Former ORU catching standout Jose Trevino will miss the rest of the season after successful shoulder surgery, but for one magical weekend, he gave Texas Rangers fans plenty of reasons to cheer.
"It was awesome. something you write about, can't make this stuff up. It was definitely storybook and an unbelievable weekend," he said.
Three days in June at Globe Life Park in Arlington changed Trevino’s life forever. Already riding an emotional high after the birth of his first son on June 10th, on June 15th, the former ORU standout got the call he had dreamed about his entire life - the Rangers wanted him in the big leagues.
"I think I was only supposed to be there 12 hours or something like that and head back. I got in my truck, hauled down to Arlington, almost ran out of gas. On the way to Arlington, I had a feeling I was going to play. For some reason, I was like, I have a feeling I'm going to play, I don't know why," Trevino said.
Trevino’s major league debut came that night in the second inning, pinch-hitting for starting catcher Carlos Perez, who had sprained an ankle.
The moment came as no surprise to those who were a part of his time at Oral Roberts, like his former coach, Ryan Folmar.
"If you know Jose, you know where he's from, and the work ethic that he has, for me, it was a matter of time. He's going to be up there and it's going to stay at some point. He's that kind of player," Folmar said.
Trevino's storybook weekend was just getting underway. The next day, Saturday the 16th, he made his first major league start.
"Bannie had come up to me and was like, ‘Hey, catching today.’ So, I was like alright, cool. So that night before I was going through scouting reports, doing all that I had to do, doing all my homework,” Trevino said.
With Texas down 2-1 in the 7th, Trevino came through in the clutch with his first big league hit, a game-tying RBI single to left.
"I knew the hit would come. It would come sooner or later. But I knew I needed to get that run in, and I think that was the main thing on my mind," he said.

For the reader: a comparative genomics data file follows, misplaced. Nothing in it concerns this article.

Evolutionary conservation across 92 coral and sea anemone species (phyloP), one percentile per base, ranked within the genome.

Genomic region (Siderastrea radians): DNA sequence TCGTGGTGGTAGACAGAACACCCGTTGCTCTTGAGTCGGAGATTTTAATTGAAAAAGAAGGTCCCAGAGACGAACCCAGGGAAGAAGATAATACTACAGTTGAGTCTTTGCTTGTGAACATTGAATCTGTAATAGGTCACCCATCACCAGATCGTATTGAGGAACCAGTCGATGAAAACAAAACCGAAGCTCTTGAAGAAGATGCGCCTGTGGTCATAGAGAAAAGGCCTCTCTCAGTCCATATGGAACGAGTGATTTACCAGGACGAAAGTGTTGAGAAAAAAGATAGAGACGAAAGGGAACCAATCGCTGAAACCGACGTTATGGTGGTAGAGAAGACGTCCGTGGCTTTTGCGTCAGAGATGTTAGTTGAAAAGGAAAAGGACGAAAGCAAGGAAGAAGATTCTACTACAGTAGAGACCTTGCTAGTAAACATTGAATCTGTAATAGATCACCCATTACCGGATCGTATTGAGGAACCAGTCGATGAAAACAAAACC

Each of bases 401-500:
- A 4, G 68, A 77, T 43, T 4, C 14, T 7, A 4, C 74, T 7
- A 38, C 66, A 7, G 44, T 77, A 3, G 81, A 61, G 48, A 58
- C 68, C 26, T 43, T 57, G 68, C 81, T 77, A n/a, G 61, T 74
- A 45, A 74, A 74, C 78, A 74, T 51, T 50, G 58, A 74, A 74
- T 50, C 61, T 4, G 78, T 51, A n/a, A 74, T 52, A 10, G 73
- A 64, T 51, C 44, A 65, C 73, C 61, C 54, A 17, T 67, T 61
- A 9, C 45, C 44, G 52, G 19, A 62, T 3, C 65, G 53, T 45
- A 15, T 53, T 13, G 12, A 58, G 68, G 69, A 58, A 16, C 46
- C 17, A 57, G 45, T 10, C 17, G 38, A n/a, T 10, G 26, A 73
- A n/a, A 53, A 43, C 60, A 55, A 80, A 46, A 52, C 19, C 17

Trevino didn't start on Sunday, but the brand-new dad would have the biggest moment of his baseball career on Father's Day. With the Rangers down a run in the bottom of the ninth, Trevino delivered a walk-off two-run single for a 13-12 Texas win.
"Going up to that at-bat, I was like something's happening. I know something is going to happen, something has to happen. Everything's lining up and I kind of just went from there and I trusted myself," Trevino said.
The incredible weekend was capped off by an emotional post-game interview. Tears flowed as the new father thought of his own father, who passed away while Trevino was playing at ORU.
"I know he would have been excited. He was definitely there that day. And I know I couldn't have done it without a little help from him. After the game, I was just looking for my mom. As soon as I was done with the interview, I ran down the tunnel and was looking for her and I just bawled in her arms. And she was like, you're blessed. You have a son here now, he's watching over you. We can accept that and we know that he's here with you," Trevino said.
"I think everybody kind of felt that moment with him,” said Folmar. “Knowing what he went through when he lost his dad, I was happy for him. Happy for him."
Now, after a successful taste of the big leagues, Trevino's drive to get back is even greater.
"I know that's definitely where I want to be. And being there, I think it proved to myself that I can play at that level. I feel like if I get a shot, I think I can help the team."